In a world where kids have cell phones by the time they can recognize numbers on the keypad and know how to cruise the interwebs better than the majority of their elders, cyber bullying has become almost unavoidable. With so many social networking sites and so little control of who is using them and how, the extent to which people can bully each other has grown significantly in medium and reach.
But is the internet simply a big bad wolf? Is the technological generation doomed in terms of how we treat each other because of the anonymity of social networking and internet communication?
Formspring, a social networking site that has gained infamy as a forum for mean jokes and harsh comments between middle and high school students, is growing in popularity for many reasons (good and bad.) But at Lake Zurich High School, an anonymous student has brought a ray of hope into the bad light that has been cast upon Formspring. The student started a page on the site called “LZ Compliments,” where she encourages her classmates to sing each other’s praises, all anonymously. She takes the time to go through and approve each comment, making sure that only nice things are said on her page.
Initially it took a while to sort through the negative comments to find the compliments, claims the student, but that changed as the page’s popularity grew. Now “LZ Compliments” is filled with snippets of good humor from “you’re so pretty” to “thank you for always being there.”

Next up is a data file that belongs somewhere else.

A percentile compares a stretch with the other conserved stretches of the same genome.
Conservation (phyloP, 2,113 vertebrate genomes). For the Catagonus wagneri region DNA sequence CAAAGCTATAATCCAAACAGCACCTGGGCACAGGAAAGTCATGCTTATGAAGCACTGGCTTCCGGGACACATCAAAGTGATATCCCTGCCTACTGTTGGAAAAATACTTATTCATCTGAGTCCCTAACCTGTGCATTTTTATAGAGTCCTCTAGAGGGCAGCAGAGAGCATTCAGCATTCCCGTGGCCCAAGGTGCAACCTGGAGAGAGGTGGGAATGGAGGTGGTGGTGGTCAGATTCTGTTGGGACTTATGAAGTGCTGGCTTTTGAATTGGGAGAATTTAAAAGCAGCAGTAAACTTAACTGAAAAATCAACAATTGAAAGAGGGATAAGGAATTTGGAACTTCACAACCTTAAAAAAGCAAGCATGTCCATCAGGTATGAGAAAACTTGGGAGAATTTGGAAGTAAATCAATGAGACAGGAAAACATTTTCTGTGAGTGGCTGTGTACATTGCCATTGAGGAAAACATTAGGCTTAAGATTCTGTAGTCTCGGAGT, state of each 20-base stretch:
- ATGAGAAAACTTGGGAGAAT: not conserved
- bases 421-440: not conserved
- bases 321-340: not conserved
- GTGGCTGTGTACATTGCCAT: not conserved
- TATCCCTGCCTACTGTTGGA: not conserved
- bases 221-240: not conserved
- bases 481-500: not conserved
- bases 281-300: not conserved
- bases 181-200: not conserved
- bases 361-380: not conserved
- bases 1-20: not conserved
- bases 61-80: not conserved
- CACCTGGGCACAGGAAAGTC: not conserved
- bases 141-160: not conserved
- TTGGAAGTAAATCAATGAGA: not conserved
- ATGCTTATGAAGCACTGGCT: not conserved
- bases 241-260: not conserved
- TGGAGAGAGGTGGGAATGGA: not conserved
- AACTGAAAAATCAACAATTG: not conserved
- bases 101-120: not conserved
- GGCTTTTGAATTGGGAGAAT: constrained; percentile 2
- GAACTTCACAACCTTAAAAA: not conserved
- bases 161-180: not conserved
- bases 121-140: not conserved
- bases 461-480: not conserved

And this is only one person’s attempt to make the internet a little more friendly. There are thousands (or probably more) of sites out there that bring people together based on common interests with the intention of building relationships or banding together behind a cause. Most social networking sites have been praised for their ability to reconnect old friends and allow users to keep up with people they care about. Facebook has numerous applications that are meant to be used for the greater good (causes, groups), and Tumblr has gained notoriety as a place for people to reminisce on things that make them smile (the 90s, Starbucks misspelling our names, cats.)
No matter what, since the internet is such an open forum, there will always be a little negativity floating around. But there is still hope for our generation’s means of communication, friends. When is the last time you bullied someone on the internet? I hope your answer is never. And if it is, then you see what I mean–not everyone is out there to throw out insults behind the safety of their computer screen.